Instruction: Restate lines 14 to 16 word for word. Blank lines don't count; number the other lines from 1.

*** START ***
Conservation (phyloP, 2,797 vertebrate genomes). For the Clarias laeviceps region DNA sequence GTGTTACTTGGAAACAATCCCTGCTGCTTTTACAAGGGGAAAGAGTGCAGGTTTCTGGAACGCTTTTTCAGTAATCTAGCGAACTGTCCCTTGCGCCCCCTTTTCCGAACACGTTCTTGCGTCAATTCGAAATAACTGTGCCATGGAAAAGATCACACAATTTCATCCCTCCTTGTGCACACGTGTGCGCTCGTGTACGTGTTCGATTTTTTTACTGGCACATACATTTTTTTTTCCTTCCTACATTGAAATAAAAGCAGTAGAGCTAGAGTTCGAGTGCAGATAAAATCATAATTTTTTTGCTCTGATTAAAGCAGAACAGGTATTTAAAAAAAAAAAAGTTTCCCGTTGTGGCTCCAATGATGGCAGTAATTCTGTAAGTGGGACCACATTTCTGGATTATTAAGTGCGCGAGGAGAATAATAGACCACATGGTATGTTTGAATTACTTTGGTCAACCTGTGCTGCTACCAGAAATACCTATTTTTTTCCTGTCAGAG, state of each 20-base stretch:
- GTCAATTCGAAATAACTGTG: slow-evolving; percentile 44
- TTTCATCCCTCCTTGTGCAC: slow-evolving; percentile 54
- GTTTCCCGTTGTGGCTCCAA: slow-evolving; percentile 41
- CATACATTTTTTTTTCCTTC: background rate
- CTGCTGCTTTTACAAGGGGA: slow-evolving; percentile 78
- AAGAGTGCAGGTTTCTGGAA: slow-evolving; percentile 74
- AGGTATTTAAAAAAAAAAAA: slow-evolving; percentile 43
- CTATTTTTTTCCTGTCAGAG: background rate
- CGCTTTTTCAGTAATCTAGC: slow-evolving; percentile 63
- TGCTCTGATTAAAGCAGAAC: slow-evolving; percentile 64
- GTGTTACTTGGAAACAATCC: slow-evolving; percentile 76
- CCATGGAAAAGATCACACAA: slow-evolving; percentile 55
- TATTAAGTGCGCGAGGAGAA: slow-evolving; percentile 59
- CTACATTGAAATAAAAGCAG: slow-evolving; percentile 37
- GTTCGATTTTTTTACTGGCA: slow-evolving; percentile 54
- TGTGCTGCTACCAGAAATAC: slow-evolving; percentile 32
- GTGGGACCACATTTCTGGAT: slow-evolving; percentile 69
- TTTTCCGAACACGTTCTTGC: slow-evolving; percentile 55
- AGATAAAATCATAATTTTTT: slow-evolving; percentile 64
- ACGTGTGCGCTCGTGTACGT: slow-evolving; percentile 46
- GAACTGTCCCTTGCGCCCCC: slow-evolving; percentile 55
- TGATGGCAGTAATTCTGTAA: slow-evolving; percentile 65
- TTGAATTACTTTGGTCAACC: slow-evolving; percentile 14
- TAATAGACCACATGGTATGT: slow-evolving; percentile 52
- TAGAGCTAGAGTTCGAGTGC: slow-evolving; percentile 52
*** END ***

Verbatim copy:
- TATTAAGTGCGCGAGGAGAA: slow-evolving; percentile 59
- CTACATTGAAATAAAAGCAG: slow-evolving; percentile 37
- GTTCGATTTTTTTACTGGCA: slow-evolving; percentile 54